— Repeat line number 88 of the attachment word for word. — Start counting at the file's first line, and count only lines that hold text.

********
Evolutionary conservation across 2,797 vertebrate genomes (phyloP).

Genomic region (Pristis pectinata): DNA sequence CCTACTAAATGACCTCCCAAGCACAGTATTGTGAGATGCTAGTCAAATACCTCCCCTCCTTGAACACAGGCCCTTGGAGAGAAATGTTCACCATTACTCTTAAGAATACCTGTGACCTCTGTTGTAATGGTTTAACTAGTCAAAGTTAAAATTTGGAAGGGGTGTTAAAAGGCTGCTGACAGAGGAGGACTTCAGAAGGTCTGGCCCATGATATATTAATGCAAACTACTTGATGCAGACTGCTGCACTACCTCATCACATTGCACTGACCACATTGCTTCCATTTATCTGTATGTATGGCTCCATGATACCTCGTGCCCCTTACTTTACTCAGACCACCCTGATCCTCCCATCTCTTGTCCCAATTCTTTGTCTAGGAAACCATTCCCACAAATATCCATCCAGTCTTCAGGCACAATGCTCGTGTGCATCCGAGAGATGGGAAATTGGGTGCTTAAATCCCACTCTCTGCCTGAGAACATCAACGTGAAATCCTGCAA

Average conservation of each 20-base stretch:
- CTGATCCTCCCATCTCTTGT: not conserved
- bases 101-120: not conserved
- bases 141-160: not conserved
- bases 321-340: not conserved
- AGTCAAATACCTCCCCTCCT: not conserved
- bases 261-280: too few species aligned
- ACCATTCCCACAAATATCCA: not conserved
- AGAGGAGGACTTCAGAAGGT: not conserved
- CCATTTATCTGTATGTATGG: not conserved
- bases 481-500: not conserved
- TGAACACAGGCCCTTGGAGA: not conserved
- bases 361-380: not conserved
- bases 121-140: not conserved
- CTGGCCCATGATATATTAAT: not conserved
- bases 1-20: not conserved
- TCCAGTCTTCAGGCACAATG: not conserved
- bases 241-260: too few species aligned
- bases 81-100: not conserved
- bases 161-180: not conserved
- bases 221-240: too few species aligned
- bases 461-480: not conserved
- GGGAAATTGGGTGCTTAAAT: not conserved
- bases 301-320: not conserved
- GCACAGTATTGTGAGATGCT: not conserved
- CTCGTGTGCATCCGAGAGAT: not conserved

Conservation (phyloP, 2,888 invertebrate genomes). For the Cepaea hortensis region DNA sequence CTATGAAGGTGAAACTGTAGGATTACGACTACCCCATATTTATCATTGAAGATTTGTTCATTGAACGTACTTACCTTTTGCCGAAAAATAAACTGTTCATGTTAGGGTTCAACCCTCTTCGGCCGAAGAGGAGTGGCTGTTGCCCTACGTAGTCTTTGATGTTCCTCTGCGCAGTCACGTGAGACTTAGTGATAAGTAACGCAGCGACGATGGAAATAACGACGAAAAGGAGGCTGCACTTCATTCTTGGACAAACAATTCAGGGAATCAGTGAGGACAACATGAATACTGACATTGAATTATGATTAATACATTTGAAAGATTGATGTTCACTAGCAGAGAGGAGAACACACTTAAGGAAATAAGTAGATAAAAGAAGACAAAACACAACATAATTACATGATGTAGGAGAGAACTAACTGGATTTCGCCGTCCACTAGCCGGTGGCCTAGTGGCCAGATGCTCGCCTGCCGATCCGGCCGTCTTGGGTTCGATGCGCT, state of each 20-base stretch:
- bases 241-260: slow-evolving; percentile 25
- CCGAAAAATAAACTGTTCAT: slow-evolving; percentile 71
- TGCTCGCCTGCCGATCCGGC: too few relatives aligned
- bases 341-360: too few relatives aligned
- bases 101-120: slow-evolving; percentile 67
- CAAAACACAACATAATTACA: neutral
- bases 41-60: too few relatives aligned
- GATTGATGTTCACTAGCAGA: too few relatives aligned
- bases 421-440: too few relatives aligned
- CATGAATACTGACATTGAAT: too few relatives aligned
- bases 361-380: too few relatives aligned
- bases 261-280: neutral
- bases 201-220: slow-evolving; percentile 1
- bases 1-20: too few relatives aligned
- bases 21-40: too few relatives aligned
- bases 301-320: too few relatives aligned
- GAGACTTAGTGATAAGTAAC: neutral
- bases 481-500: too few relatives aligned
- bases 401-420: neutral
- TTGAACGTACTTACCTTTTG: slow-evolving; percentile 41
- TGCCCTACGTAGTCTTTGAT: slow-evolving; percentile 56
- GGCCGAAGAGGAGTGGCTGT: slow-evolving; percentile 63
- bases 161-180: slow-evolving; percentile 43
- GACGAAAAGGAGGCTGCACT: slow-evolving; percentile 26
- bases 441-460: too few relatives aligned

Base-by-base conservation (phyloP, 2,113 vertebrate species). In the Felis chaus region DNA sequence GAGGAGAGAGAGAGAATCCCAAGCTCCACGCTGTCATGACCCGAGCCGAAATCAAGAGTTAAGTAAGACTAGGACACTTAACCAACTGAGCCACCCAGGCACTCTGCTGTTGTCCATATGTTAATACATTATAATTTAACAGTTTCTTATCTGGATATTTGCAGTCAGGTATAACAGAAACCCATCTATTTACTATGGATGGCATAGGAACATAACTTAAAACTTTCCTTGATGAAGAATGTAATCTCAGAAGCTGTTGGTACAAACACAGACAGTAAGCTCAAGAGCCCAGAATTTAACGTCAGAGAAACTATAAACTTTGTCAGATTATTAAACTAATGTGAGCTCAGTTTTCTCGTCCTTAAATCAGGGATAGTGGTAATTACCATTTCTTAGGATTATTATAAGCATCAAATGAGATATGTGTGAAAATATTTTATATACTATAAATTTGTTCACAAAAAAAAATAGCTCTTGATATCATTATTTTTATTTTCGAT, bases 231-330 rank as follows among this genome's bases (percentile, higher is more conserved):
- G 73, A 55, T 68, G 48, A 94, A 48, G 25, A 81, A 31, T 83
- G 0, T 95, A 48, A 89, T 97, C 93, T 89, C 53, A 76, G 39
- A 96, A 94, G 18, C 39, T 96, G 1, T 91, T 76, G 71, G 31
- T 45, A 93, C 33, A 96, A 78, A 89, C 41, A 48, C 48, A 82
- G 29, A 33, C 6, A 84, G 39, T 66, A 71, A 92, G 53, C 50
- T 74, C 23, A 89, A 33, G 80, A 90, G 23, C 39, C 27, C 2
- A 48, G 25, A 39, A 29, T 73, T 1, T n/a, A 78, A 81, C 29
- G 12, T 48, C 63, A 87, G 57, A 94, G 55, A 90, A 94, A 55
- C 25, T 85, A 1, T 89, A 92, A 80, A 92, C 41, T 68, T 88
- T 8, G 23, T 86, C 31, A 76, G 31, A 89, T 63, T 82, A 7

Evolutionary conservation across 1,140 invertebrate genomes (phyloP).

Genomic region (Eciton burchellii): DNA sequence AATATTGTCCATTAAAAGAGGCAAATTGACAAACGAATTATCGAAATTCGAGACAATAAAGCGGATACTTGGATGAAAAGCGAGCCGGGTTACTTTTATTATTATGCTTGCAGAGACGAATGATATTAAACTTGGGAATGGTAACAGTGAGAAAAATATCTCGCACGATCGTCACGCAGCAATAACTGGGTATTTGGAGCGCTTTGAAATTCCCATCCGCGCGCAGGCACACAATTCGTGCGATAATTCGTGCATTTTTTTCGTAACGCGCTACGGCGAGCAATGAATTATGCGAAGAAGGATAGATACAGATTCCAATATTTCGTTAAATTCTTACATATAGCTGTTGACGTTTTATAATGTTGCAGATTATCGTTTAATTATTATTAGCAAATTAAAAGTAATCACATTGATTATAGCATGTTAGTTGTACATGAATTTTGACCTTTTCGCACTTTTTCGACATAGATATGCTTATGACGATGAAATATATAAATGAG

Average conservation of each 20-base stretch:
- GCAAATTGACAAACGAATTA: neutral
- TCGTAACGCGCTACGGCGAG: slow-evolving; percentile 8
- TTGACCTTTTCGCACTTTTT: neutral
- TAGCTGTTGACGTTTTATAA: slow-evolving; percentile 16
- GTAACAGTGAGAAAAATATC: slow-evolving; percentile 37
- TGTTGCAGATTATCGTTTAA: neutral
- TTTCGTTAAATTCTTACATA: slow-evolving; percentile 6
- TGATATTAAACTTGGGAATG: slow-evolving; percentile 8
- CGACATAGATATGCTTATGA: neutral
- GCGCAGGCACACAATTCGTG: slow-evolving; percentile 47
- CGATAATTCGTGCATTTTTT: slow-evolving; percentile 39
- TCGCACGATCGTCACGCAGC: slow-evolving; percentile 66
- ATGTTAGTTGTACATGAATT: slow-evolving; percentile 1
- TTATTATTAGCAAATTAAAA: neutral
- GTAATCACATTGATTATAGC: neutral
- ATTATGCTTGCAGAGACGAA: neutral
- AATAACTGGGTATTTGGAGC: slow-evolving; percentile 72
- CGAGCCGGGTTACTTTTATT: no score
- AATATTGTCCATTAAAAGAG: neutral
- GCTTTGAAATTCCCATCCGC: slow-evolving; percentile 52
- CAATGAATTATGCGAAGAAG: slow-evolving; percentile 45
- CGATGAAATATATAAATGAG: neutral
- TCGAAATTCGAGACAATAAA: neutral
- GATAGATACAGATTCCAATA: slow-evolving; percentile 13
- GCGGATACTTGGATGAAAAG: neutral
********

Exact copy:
- GCTTTGAAATTCCCATCCGC: slow-evolving; percentile 52